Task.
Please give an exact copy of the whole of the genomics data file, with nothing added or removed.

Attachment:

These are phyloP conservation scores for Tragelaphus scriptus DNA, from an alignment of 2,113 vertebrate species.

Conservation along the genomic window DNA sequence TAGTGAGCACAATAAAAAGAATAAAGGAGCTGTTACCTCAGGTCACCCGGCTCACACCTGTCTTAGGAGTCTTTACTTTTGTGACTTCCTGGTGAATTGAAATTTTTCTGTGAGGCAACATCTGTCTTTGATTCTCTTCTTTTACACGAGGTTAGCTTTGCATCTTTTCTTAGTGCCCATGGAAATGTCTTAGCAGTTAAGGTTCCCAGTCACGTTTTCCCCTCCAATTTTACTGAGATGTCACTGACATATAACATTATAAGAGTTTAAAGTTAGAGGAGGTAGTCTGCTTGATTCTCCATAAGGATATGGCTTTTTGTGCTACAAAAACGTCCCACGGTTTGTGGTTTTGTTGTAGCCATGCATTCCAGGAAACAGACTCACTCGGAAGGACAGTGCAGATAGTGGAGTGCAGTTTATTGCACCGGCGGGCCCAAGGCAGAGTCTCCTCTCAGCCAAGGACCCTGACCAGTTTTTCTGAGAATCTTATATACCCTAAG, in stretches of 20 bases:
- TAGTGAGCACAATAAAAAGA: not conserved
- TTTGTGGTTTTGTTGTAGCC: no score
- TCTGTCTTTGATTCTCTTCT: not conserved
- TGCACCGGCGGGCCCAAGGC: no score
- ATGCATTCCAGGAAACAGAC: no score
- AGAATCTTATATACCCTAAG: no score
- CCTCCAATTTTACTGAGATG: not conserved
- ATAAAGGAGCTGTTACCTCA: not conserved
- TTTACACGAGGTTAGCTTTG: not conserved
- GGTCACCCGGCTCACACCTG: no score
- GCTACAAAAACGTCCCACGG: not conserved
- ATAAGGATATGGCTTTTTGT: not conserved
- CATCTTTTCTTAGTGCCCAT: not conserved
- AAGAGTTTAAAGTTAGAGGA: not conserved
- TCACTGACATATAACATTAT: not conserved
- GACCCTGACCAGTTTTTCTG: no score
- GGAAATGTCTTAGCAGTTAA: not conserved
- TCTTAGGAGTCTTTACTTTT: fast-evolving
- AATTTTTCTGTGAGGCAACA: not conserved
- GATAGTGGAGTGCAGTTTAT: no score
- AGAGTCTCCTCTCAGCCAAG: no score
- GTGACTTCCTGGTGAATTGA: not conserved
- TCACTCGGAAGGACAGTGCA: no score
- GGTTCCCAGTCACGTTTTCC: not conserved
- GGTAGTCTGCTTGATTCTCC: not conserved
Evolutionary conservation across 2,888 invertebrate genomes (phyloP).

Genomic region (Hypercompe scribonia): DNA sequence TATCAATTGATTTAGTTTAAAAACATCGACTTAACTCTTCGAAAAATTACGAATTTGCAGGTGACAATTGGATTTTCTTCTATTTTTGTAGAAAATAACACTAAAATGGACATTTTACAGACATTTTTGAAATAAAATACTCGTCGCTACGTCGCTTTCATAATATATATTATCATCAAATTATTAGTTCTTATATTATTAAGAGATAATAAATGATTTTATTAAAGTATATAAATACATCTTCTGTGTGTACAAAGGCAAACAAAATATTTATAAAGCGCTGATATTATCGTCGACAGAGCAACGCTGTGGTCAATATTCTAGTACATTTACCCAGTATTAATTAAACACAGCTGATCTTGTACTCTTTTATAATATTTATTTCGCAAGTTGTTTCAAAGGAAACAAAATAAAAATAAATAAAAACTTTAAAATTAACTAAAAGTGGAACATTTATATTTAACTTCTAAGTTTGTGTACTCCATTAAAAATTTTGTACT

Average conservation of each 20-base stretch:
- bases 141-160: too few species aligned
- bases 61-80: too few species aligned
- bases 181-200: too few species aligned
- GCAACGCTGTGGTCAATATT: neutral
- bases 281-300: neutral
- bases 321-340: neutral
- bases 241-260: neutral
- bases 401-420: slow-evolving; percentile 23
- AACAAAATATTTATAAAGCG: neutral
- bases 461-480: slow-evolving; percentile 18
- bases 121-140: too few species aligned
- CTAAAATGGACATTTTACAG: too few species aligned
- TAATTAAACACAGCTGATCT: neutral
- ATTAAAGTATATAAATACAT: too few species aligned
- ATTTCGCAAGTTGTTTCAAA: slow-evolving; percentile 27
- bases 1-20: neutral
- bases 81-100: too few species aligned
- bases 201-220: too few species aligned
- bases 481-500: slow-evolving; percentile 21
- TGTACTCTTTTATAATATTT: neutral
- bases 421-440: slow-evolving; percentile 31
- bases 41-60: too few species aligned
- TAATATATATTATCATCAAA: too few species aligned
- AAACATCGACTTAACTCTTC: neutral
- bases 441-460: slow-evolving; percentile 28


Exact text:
These are phyloP conservation scores for Tragelaphus scriptus DNA, from an alignment of 2,113 vertebrate species.

Conservation along the genomic window DNA sequence TAGTGAGCACAATAAAAAGAATAAAGGAGCTGTTACCTCAGGTCACCCGGCTCACACCTGTCTTAGGAGTCTTTACTTTTGTGACTTCCTGGTGAATTGAAATTTTTCTGTGAGGCAACATCTGTCTTTGATTCTCTTCTTTTACACGAGGTTAGCTTTGCATCTTTTCTTAGTGCCCATGGAAATGTCTTAGCAGTTAAGGTTCCCAGTCACGTTTTCCCCTCCAATTTTACTGAGATGTCACTGACATATAACATTATAAGAGTTTAAAGTTAGAGGAGGTAGTCTGCTTGATTCTCCATAAGGATATGGCTTTTTGTGCTACAAAAACGTCCCACGGTTTGTGGTTTTGTTGTAGCCATGCATTCCAGGAAACAGACTCACTCGGAAGGACAGTGCAGATAGTGGAGTGCAGTTTATTGCACCGGCGGGCCCAAGGCAGAGTCTCCTCTCAGCCAAGGACCCTGACCAGTTTTTCTGAGAATCTTATATACCCTAAG, in stretches of 20 bases:
- TAGTGAGCACAATAAAAAGA: not conserved
- TTTGTGGTTTTGTTGTAGCC: no score
- TCTGTCTTTGATTCTCTTCT: not conserved
- TGCACCGGCGGGCCCAAGGC: no score
- ATGCATTCCAGGAAACAGAC: no score
- AGAATCTTATATACCCTAAG: no score
- CCTCCAATTTTACTGAGATG: not conserved
- ATAAAGGAGCTGTTACCTCA: not conserved
- TTTACACGAGGTTAGCTTTG: not conserved
- GGTCACCCGGCTCACACCTG: no score
- GCTACAAAAACGTCCCACGG: not conserved
- ATAAGGATATGGCTTTTTGT: not conserved
- CATCTTTTCTTAGTGCCCAT: not conserved
- AAGAGTTTAAAGTTAGAGGA: not conserved
- TCACTGACATATAACATTAT: not conserved
- GACCCTGACCAGTTTTTCTG: no score
- GGAAATGTCTTAGCAGTTAA: not conserved
- TCTTAGGAGTCTTTACTTTT: fast-evolving
- AATTTTTCTGTGAGGCAACA: not conserved
- GATAGTGGAGTGCAGTTTAT: no score
- AGAGTCTCCTCTCAGCCAAG: no score
- GTGACTTCCTGGTGAATTGA: not conserved
- TCACTCGGAAGGACAGTGCA: no score
- GGTTCCCAGTCACGTTTTCC: not conserved
- GGTAGTCTGCTTGATTCTCC: not conserved
Evolutionary conservation across 2,888 invertebrate genomes (phyloP).

Genomic region (Hypercompe scribonia): DNA sequence TATCAATTGATTTAGTTTAAAAACATCGACTTAACTCTTCGAAAAATTACGAATTTGCAGGTGACAATTGGATTTTCTTCTATTTTTGTAGAAAATAACACTAAAATGGACATTTTACAGACATTTTTGAAATAAAATACTCGTCGCTACGTCGCTTTCATAATATATATTATCATCAAATTATTAGTTCTTATATTATTAAGAGATAATAAATGATTTTATTAAAGTATATAAATACATCTTCTGTGTGTACAAAGGCAAACAAAATATTTATAAAGCGCTGATATTATCGTCGACAGAGCAACGCTGTGGTCAATATTCTAGTACATTTACCCAGTATTAATTAAACACAGCTGATCTTGTACTCTTTTATAATATTTATTTCGCAAGTTGTTTCAAAGGAAACAAAATAAAAATAAATAAAAACTTTAAAATTAACTAAAAGTGGAACATTTATATTTAACTTCTAAGTTTGTGTACTCCATTAAAAATTTTGTACT

Average conservation of each 20-base stretch:
- bases 141-160: too few species aligned
- bases 61-80: too few species aligned
- bases 181-200: too few species aligned
- GCAACGCTGTGGTCAATATT: neutral
- bases 281-300: neutral
- bases 321-340: neutral
- bases 241-260: neutral
- bases 401-420: slow-evolving; percentile 23
- AACAAAATATTTATAAAGCG: neutral
- bases 461-480: slow-evolving; percentile 18
- bases 121-140: too few species aligned
- CTAAAATGGACATTTTACAG: too few species aligned
- TAATTAAACACAGCTGATCT: neutral
- ATTAAAGTATATAAATACAT: too few species aligned
- ATTTCGCAAGTTGTTTCAAA: slow-evolving; percentile 27
- bases 1-20: neutral
- bases 81-100: too few species aligned
- bases 201-220: too few species aligned
- bases 481-500: slow-evolving; percentile 21
- TGTACTCTTTTATAATATTT: neutral
- bases 421-440: slow-evolving; percentile 31
- bases 41-60: too few species aligned
- TAATATATATTATCATCAAA: too few species aligned
- AAACATCGACTTAACTCTTC: neutral
- bases 441-460: slow-evolving; percentile 28